Hannah Jadagu turns small moments into big pop songs

What does it mean to be a pop songwriter in 2023? Part of the job is what it’s always been: delivering catchy melodies, terse lyrics and instrumental hooks; create perfectly defined verses and choruses; capture short attention spans while tapping into widely shared experiences.

“The pop structure is always present in my songs,” said Hannah Jadagu, 20, whose debut album, “Aperture,” will be released on Friday. In a video chat from her New York University dorm, she added, “I like a good hook or chorus. I love a good banger. I like a pop hit.

Jadagu’s dormitory is spartan. An otherwise bare wall is decorated with a poster of the face of a fierce-looking woman, of unknown origin; Jadagu saved him from a discard pile. Another displays a few posters and passes from her recent tours; Jadagu interrupted his university studies in 2022 to tour and write his album. His bedroom is now primarily a musician’s workspace, with his computer, a MIDI keyboard and three guitars close at hand. When she arrived at NYU, where she is now in her third year, she considered becoming a music supervisor and considered studying music as a business, but soon began to focus on her own songs.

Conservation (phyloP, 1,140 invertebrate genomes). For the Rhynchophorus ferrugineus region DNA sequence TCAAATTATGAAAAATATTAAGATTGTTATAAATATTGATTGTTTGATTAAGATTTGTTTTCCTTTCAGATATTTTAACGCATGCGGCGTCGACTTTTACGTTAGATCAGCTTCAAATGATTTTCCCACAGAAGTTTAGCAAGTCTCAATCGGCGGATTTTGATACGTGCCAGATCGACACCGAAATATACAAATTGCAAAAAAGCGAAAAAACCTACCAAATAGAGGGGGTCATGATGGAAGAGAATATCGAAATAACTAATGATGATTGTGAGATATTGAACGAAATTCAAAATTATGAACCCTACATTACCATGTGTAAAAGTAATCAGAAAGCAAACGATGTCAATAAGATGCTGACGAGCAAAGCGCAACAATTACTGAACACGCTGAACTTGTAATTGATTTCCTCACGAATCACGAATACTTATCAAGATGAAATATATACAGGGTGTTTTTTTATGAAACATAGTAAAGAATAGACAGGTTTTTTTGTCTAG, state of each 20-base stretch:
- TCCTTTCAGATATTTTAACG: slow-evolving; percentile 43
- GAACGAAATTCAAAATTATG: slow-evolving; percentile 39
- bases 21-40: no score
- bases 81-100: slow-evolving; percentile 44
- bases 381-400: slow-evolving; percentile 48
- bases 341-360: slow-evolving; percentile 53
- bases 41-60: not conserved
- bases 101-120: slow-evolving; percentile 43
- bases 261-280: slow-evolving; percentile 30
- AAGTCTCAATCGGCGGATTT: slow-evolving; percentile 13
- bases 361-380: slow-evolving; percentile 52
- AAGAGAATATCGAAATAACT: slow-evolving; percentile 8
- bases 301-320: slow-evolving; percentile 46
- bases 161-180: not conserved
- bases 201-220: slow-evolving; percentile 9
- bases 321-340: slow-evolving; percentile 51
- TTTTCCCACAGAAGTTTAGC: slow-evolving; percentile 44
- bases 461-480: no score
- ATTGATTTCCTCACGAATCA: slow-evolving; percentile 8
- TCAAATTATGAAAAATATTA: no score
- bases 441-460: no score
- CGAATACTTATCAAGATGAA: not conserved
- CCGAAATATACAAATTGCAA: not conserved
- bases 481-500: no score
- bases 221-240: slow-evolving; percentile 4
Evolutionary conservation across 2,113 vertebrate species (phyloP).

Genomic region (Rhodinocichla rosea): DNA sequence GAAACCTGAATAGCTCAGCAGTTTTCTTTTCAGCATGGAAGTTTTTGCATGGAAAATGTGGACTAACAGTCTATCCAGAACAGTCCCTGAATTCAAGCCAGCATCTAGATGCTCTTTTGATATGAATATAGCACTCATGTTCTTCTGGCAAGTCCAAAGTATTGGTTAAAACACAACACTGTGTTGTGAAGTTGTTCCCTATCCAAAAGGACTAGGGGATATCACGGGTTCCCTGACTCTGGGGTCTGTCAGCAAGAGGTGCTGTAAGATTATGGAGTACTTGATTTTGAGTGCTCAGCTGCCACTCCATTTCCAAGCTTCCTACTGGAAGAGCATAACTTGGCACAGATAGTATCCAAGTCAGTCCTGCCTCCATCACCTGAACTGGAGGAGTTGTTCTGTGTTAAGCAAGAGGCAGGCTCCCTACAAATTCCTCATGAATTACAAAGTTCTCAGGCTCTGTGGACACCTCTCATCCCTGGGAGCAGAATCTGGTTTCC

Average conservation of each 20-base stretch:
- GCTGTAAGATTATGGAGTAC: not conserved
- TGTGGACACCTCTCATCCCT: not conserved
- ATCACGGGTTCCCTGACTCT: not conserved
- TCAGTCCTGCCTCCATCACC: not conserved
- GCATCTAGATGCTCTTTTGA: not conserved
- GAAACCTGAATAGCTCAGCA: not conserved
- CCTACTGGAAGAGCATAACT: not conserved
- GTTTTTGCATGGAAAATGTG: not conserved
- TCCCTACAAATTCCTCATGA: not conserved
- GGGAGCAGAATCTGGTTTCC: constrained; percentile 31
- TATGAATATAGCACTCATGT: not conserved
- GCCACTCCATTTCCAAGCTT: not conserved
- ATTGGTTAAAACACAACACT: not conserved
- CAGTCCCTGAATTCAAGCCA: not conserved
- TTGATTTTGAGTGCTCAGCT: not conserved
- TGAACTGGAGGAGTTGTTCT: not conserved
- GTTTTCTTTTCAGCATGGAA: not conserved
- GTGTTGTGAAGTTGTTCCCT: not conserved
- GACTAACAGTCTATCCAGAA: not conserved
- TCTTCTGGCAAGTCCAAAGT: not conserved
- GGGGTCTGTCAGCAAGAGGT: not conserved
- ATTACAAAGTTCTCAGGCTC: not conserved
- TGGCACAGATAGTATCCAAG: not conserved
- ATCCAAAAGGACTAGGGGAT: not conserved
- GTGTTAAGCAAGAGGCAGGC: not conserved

Jadagu has a distinct visual presence — a cascade of long, blonde tresses frame her face — and an infectious smile, especially on display when quoting musicians she’s learned from, famous or less. She mentioned Charli XCX, Frank Ocean, SZA, Haim, Billie Eilish, Tame Impala, The Beatles, Ellie Goulding, CeeLo Green, Clairo, beabadoobee, Vampire Weekend, Steve Lacy, Snail Mail, MIA, Grouplove, Winnetka Bowling League, Ritt Momney, the Japanese House, Kevin Abstract and more. Many of them, she freely admits, had an immediate influence on the song she was working on when she heard them.

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